The Journal of the Association for Information Science & Technology (JASIST) recently published an “early view” article on “Using information science to enhance educational preventing violent extremism programs”.
The open access article, written by Kevin Wong, Geoff Walton and Gavin Bailey, shows how information literacy can be used to improve programmes designed to help counter radicalisation and prevent violent extremism. The programme and evaluation were supported by the UK Home Office, who also gave permission for the article to be published.
The authors believe the research makes a significant contribution to mainstream policy and is also novel in its inter-disciplinary approach; they would welcome feedback from the information literacy community.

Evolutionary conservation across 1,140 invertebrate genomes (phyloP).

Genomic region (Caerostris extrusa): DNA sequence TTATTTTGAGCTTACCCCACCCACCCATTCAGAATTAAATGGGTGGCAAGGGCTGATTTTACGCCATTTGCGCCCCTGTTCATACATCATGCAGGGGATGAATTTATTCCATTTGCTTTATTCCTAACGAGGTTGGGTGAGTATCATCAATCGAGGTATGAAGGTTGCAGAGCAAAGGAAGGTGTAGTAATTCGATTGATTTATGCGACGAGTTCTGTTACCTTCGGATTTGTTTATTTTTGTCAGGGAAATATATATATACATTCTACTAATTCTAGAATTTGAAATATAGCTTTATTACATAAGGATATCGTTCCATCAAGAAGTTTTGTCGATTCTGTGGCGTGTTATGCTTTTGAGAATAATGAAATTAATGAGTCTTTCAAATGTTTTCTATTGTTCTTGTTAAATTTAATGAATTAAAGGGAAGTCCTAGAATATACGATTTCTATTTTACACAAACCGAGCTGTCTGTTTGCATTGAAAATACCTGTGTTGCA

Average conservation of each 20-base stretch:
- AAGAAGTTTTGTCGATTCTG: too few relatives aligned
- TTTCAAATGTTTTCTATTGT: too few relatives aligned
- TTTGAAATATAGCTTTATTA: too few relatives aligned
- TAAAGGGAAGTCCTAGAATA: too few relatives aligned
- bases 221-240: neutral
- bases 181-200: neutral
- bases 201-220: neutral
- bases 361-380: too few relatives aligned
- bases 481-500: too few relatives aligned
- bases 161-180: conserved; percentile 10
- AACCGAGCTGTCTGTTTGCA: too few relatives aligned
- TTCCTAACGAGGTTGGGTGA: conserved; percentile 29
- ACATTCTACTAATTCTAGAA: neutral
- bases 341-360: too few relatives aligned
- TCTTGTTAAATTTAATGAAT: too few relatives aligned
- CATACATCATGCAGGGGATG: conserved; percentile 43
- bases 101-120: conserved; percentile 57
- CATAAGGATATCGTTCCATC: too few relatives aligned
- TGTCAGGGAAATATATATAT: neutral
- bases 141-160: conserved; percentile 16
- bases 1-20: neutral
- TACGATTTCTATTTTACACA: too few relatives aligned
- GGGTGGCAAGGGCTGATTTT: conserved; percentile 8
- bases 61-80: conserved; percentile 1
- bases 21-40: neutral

Educational preventing violent extremism (EPVE) programmes have had (to date) little, if any, theoretical underpinning. Such an absence is notable but not unexpected given the political sensitivities attached to them. These programmes remain an emerging policy area that is still “finding its feet,” around which their legitimacy and efficacy is keenly debated. This paper argues for adopting theoretical principles drawn from information science research based upon information behaviour and information literacy models to provide a framework for the design and development of such programmes and against which their efficacy can be tested. This article is ground breaking and of international significance, being the first to apply learning from information science to practice in furthering policy goals around countering radicalization and extremism in the United Kingdom and other jurisdictions.